Contrasting polarimetric radar characteristics between continental and maritime convective cores
Matsui, Toshihisa — Earth System Science Interdisciplinary Center at University of Maryland
Rutledge, Steven A — Colorado State University
Area of research:
Using polarimetric radar signals and surface disdrometers, the microphysics of deep convective cores are characterized and contrasted between midlatitude continental and tropical maritime environments. Process-based simulations and a polarimetric radar simulator revealed that aerosols play an important role in generating such microphysics contrast in addition to the dominant role of background thermodynamics.
This study first employed ground-based polarimetric radar signals and retrieval to characterize detailed hydrometeor distributions of convective cores between continental and maritime environments, which had not been achieved in previous satellite studies. Detailed numerical microphysics simulations revealed for the first time the relative roles of aerosols and thermodynamics in characterizing maritime and continental convective cores.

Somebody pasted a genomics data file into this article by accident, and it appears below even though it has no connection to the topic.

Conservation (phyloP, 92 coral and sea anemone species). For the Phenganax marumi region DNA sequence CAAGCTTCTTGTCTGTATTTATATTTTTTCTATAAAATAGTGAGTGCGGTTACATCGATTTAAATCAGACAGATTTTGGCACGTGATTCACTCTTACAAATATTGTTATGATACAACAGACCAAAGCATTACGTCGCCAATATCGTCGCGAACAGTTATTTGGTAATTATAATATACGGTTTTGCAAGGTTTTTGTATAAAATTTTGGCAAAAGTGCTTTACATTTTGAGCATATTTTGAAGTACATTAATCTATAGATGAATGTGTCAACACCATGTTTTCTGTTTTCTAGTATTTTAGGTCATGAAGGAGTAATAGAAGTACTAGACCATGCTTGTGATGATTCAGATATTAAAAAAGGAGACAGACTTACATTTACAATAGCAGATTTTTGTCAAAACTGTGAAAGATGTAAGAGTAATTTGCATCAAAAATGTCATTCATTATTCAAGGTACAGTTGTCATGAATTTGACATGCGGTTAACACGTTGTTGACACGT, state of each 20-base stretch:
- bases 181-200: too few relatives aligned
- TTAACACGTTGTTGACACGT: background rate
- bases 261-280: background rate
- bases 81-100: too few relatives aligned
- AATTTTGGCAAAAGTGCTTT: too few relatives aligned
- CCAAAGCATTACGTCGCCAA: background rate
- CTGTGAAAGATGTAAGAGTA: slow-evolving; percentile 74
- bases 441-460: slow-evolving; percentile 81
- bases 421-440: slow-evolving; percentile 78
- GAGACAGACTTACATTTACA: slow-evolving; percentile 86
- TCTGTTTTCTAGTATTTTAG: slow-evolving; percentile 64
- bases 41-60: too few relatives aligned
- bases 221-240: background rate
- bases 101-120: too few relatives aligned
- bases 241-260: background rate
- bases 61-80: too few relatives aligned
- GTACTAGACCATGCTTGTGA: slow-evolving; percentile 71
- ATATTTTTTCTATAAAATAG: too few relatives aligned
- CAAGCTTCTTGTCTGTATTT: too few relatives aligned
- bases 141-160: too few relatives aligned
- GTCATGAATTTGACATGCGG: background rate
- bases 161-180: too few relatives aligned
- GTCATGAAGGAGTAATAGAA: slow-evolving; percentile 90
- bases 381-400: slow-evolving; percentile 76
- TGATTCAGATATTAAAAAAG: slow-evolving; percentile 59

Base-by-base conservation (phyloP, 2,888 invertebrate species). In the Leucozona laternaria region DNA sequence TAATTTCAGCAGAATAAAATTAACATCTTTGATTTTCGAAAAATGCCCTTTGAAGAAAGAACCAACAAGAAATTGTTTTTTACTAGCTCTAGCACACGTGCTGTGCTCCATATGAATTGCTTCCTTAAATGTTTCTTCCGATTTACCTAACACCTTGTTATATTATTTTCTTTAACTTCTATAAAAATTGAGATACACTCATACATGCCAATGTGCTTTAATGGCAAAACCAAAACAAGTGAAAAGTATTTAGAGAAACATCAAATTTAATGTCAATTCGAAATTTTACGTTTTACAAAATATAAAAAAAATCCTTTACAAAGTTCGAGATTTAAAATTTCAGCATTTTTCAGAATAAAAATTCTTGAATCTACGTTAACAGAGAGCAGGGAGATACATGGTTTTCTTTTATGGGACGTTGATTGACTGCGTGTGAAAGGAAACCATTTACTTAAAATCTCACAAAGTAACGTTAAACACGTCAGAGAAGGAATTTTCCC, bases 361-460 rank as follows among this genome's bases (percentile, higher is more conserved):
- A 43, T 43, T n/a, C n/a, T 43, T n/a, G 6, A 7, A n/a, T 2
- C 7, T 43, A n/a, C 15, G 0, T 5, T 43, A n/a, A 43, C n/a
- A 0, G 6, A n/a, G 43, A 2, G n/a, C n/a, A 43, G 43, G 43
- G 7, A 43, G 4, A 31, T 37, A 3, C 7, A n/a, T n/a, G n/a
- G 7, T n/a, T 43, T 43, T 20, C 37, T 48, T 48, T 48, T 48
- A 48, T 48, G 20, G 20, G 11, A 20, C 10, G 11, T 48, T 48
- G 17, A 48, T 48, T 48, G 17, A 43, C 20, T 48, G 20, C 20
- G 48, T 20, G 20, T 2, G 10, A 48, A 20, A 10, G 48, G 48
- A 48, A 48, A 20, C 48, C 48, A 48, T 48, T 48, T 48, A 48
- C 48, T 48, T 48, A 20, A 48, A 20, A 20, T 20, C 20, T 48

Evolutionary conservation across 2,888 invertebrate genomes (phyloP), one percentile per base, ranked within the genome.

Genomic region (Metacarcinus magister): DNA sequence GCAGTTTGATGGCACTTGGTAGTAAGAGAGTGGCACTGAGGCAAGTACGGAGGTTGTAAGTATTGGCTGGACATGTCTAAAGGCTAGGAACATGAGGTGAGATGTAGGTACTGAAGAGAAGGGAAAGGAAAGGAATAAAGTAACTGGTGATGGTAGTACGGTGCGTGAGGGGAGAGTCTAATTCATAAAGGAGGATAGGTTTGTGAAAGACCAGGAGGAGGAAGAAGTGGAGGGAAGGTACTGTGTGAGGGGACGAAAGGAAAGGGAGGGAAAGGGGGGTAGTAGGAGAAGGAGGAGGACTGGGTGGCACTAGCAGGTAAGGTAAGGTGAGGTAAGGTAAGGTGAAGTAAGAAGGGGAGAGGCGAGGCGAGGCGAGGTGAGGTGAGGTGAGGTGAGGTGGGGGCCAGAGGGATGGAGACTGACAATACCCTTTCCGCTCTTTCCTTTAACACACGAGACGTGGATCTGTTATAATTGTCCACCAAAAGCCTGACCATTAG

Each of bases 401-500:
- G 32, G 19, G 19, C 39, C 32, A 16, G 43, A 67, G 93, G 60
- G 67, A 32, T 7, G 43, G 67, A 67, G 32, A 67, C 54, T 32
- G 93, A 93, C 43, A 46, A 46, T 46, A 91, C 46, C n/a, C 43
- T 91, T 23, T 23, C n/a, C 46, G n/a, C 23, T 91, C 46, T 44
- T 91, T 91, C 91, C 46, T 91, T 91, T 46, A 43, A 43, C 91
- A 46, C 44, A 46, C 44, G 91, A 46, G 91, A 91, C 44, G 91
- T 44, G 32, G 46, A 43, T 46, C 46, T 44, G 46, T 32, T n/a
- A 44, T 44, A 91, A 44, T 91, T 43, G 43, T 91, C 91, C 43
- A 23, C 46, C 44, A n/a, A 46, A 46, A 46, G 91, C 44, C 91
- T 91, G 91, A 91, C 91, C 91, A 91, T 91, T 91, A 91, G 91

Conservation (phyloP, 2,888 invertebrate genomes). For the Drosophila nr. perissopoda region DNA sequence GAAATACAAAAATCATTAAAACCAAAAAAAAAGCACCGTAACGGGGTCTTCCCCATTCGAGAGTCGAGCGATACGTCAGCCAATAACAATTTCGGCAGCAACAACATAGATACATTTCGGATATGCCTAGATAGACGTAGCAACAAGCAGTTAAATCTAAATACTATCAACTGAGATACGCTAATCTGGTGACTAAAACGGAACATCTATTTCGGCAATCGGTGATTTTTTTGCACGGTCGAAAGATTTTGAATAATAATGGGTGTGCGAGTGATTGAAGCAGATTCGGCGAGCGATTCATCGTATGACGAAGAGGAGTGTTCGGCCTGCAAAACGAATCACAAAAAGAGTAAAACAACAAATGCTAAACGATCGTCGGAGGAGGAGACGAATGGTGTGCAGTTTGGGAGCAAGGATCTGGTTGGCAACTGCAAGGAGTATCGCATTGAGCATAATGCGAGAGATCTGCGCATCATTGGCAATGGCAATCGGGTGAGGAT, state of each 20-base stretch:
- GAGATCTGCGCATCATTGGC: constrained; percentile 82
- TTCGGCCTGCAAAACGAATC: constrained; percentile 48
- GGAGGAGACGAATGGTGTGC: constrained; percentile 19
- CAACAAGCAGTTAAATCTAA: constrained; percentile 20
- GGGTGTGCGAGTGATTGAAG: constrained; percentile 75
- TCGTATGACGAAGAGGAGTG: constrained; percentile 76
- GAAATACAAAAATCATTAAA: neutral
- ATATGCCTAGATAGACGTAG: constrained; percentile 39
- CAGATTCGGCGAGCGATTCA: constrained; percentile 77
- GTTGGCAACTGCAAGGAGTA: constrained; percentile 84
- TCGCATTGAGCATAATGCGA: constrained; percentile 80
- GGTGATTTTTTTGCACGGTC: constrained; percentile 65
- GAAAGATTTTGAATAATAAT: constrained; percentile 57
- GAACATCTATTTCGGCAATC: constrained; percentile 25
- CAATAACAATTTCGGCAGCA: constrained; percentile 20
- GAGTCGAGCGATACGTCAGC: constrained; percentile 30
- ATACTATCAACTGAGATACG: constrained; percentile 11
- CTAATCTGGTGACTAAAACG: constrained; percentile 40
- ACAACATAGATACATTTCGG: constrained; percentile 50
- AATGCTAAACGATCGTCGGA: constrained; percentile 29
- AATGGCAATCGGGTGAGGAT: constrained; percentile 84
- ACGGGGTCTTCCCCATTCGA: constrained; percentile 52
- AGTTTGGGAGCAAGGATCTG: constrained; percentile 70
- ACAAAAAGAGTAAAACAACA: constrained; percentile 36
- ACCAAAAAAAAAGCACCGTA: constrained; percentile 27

This study contrasts midlatitude continental and tropical maritime deep convective cores using polarimetric radar observables and retrievals from selected deep convection episodes during the U.S. Department of Energy (DOE) Atmospheric Radiation Measurement (ARM) user facility Midlatitude Continental Convective Clouds Experiment (MC3E) and Tropical Warm Pool -International Cloud Experiment (TWP-ICE) field campaigns. The continental convective cores produce stronger radar reflectivities throughout the profiles, while maritime convective cores produce more positive differential reflectivity and larger specific differential phase above the melting level. Hydrometeor identification retrievals revealed the presence of large fractions of rimed ice particles (snow aggregates) in the continental (maritime) convective cores, consistent with the polarimetric signals. Regional cloud-resolving model simulations with bulk and size-resolved bin microphysics are conducted for the selected cases, and the simulation outputs are converted into polarimetric radar signals and retrievals identical to the observational composites. Both the bulk and the bin microphysics reproduce realistic land and ocean (L-O) contrasts in reflectivity, polarimetric variables of rain drops, and hydrometeor profiles. Sensitivity experiments are conducted by swapping background aerosols between the continental and maritime environments, revealing that background aerosols play a role in shaping the distinct L-O contrasts in radar reflectivity associated with raindrop sizes, in addition to the dominant role of background thermodynamics.